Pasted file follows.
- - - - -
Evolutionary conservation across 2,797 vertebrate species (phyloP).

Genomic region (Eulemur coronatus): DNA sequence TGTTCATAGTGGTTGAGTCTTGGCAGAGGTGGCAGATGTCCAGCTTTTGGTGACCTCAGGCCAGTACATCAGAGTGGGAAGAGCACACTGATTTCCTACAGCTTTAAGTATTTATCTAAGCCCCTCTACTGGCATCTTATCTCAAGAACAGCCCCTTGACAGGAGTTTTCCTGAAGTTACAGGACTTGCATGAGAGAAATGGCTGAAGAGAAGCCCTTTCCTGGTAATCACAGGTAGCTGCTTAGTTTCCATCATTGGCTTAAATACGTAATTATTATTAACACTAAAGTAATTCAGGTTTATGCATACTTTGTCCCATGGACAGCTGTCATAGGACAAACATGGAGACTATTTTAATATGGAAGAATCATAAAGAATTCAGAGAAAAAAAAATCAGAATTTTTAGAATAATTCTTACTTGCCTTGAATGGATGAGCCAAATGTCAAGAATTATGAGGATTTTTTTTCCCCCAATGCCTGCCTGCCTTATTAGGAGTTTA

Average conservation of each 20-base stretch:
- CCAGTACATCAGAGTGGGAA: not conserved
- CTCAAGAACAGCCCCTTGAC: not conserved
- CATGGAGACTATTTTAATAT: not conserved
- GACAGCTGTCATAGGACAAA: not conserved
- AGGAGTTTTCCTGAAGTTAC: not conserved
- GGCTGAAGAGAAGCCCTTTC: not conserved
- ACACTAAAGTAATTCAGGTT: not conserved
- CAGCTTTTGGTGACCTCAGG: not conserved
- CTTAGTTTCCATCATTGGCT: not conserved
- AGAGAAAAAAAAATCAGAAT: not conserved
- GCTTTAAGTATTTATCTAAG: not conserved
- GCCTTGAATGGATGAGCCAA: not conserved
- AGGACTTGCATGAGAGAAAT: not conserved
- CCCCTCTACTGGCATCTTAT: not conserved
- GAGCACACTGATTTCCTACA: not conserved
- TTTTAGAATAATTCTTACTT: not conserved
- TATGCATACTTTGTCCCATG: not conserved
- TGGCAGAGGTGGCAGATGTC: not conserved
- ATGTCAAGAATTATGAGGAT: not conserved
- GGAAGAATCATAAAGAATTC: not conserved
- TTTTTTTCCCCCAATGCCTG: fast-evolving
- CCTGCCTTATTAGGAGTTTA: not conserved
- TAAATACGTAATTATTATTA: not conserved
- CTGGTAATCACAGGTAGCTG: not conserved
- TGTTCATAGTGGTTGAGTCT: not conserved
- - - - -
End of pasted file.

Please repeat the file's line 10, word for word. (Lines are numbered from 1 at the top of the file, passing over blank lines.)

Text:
- ACACTAAAGTAATTCAGGTT: not conserved